The (high) value of second medical use patents: practical example
Previously we reported on the legal background of second medical use claims (for further details please see "The (high) value of second medical use patents: legal background"). This report discusses the commercial value of second medical use claims based on an example from practice.
EP 0 896 538
The following example illustrates existing European Patent Office (EPO) praxis. European Patent (EP) 0 896 538 was granted with a functional definition in Claim 1 as follows: “1. The use of activity lowering effectors of dipeptidyl peptidase IV (DP IV) or DP IV-like enzyme activity for the preparation of a medicament for the oral therapy of diseases, which are based on glucose concentrations in the serum of mammals characteristic of hyperglycemia.” The compound in this second medical use claim was represented by the term 'activity lowering effectors of dipeptidyl peptidase IV (DP IV) or DP IV-like enzyme activity'.
Several big pharma companies had DP IV inhibitors in clinical development and filed oppositions against this patent, leading to the revocation of EP 0 896 538. The revocation decision was later confirmed by EPO Technical Board of Appeal Decision T1151/04, which can be summarised as follows:
- The granted claims contained no structural limitation of the feature 'activity lowering effectors of dipeptidyl peptidase IV (DP IV) or DP IV-like enzyme activity'.
- Further, the scope of the claims was not limited to substances that were already known at the priority date. Accordingly, the scope of the granted claims included future compounds from which either the structure or the function as DP IV inhibitor was not yet known at the priority date of the patent.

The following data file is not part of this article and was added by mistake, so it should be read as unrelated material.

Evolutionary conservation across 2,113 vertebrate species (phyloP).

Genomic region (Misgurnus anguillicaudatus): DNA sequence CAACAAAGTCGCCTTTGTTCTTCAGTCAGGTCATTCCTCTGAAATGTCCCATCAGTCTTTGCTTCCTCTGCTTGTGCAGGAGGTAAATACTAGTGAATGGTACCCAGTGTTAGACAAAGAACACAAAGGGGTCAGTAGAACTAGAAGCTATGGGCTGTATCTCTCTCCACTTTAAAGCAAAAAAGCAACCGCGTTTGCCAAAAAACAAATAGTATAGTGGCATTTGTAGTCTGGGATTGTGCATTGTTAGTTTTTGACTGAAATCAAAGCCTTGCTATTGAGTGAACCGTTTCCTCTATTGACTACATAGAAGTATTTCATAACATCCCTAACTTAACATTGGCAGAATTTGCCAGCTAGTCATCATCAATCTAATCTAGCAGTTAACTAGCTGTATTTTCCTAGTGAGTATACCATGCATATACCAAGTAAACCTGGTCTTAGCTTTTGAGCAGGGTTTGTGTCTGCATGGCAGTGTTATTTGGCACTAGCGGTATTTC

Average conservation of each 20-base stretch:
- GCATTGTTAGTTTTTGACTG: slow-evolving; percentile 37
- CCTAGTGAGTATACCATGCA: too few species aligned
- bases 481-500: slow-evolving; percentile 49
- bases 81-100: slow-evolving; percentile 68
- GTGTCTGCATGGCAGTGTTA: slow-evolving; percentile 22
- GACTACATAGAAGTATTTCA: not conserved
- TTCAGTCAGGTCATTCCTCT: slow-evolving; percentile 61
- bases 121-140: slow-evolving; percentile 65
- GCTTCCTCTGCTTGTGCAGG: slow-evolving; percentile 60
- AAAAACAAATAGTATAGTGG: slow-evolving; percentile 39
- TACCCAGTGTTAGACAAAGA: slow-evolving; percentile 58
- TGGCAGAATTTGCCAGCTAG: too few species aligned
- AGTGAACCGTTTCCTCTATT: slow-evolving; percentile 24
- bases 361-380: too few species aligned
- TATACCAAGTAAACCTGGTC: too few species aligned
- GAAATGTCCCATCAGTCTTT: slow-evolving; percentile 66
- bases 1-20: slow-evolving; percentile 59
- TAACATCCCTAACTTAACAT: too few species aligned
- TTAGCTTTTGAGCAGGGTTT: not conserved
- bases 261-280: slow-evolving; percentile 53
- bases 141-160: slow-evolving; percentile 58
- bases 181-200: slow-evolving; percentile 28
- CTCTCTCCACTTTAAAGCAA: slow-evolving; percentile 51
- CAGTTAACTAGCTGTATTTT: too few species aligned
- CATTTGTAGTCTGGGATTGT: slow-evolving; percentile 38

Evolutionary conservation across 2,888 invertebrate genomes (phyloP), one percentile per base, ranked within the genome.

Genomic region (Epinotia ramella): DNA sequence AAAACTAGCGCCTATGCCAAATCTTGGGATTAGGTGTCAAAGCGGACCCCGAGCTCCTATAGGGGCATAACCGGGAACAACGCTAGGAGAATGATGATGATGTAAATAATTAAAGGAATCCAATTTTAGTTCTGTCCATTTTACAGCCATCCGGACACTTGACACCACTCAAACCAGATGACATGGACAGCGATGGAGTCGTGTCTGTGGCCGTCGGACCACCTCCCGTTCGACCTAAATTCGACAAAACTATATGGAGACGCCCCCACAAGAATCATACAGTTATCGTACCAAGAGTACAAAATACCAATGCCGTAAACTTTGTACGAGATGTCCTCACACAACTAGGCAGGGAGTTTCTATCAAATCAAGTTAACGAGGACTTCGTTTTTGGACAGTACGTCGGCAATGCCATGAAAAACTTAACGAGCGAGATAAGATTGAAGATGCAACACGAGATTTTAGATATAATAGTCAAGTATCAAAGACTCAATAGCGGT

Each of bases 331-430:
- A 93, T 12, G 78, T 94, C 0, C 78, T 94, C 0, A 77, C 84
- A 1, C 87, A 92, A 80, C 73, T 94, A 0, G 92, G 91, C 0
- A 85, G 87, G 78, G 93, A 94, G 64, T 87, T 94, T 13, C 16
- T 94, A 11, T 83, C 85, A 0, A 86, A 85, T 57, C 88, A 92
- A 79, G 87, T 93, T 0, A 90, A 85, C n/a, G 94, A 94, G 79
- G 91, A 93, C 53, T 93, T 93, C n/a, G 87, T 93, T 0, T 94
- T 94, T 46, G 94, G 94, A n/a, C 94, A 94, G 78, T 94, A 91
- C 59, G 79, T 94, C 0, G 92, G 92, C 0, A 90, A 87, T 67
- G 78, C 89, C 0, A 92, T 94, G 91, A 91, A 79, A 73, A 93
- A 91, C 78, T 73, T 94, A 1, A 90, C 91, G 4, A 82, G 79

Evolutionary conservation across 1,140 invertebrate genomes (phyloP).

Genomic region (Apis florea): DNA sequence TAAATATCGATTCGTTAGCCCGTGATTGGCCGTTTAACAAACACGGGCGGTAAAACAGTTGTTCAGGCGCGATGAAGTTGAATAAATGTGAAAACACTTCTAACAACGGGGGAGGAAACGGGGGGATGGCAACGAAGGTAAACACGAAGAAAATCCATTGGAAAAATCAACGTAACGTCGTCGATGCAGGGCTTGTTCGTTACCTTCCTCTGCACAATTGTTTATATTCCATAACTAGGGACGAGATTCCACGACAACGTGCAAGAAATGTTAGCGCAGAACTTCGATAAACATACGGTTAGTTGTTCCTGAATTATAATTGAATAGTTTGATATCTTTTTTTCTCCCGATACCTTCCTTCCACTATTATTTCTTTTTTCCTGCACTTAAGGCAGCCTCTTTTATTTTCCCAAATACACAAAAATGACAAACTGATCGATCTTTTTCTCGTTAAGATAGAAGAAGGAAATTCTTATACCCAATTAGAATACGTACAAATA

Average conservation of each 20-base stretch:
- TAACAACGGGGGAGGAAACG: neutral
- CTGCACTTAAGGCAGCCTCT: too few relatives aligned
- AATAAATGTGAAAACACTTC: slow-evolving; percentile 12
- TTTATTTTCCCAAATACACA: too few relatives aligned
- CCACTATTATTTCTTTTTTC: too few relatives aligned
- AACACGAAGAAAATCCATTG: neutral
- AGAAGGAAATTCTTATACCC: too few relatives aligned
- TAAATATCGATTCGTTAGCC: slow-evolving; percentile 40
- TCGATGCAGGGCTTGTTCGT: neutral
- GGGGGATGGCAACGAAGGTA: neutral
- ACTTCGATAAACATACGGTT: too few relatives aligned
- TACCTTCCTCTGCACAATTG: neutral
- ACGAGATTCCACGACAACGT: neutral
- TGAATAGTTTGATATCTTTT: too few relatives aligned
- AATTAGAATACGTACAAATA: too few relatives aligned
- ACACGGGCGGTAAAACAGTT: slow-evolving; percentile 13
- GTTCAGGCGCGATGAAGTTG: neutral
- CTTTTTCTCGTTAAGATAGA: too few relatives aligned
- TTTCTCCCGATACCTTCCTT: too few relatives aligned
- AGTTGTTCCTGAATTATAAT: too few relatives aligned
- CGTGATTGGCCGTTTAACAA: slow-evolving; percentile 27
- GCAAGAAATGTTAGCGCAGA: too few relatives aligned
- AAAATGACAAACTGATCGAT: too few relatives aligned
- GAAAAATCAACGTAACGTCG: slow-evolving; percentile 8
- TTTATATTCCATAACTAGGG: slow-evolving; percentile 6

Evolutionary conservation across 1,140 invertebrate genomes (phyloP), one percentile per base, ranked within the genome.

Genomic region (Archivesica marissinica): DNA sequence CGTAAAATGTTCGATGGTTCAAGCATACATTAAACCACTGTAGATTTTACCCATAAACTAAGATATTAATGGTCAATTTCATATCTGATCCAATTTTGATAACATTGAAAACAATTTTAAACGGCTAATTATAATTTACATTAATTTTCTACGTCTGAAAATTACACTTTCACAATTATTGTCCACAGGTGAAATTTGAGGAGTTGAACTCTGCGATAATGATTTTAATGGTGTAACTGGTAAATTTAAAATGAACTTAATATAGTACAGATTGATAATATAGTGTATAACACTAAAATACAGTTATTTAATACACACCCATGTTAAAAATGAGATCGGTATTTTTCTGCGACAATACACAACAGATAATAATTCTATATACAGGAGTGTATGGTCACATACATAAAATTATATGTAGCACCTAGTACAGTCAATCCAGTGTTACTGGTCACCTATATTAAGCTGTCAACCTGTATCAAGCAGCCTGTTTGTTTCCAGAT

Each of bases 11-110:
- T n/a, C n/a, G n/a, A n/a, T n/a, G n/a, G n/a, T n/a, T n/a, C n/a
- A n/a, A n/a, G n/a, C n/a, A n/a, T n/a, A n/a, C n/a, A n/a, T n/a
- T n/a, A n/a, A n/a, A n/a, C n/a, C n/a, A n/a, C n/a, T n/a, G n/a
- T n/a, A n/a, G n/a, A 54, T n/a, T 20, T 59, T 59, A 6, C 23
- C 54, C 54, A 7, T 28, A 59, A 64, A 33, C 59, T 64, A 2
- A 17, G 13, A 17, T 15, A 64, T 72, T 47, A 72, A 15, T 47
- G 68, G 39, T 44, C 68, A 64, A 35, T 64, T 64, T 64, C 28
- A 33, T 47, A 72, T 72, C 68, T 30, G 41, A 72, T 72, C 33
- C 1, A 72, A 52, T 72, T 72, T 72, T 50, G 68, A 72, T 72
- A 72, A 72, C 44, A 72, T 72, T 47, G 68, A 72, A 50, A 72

- Thus, it would be an undue burden for a skilled person to investigate an endless number of compounds for:
- their activity lowering potential towards DP IV; and
- their treatment efficacy towards hyperglycemia.
The EPO's view is not necessarily shared in other jurisdictions. For example, the German Federal Court of Justice (BGH) ruled on a similar case but reached a different conclusion. Opposition proceedings against German Patent (DE) 196 16 486, whose priority was claimed by EP 0 896 538, limited Claim 1 of the German patent to aminoacyl-thiazolidines and alanyl-pyrrolidines as activity lowering effectors of DP IV. However, the BGH overturned the first-instance decision and found the broad functional term 'inhibitor of the enzyme activity of DP IV' in Claim 1 allowable (File X ZB 8/12). The BGH ruled that the patent applicant could make certain generalisations in the claims provided that it was possible to understand the full scope of the invention. According to the BGH, functional use claims are not precluded from patentability, albeit such claims may cover substances that may be provided only in future, and even if an inventive step is required to provide these substances. Interestingly, after the BGH's ruling the EPO granted EP 1 084 705 on a divisional application of EP 0 896 538, reciting the functional term 'activity-lowering effector of dipeptidyl peptidase IV enzyme activity' in a second medical use claim. Thus, even though the legal certainty for obtaining broad second medical use claims appears to be higher before German patent authorities, some chances still exist to obtain a European patent on a second medical use claim reciting functional features.
Drafting second medical use patents thoroughly
EP 0 896 538 and DE 196 16 486 belong to a patent family in which patents have been granted in, for example, Australia, Canada, China, South Korea, Russia and the United States, most of them with the above-discussed broad functional terms in the claims. This patent family illustrates that broadly defined second medical use claims can be of great value. After several deals, this patent family was purchased (with other assets) by Royalty Pharma for $609 million. Royalty Pharma receives royalties for several medicaments containing DP IV inhibitors, including Trajenta® (Boehringer Ingelheim/Eli Lilly), Onglyza® (Bristol- Myers Squibb/AstraZeneca), Januvia ® (Merck & Co), Nesina® (Takeda), and Galvus®/Eucreas® (Novartis). Only Merck & Co achieved $6 billion in worldwide annual sales for Januvia.
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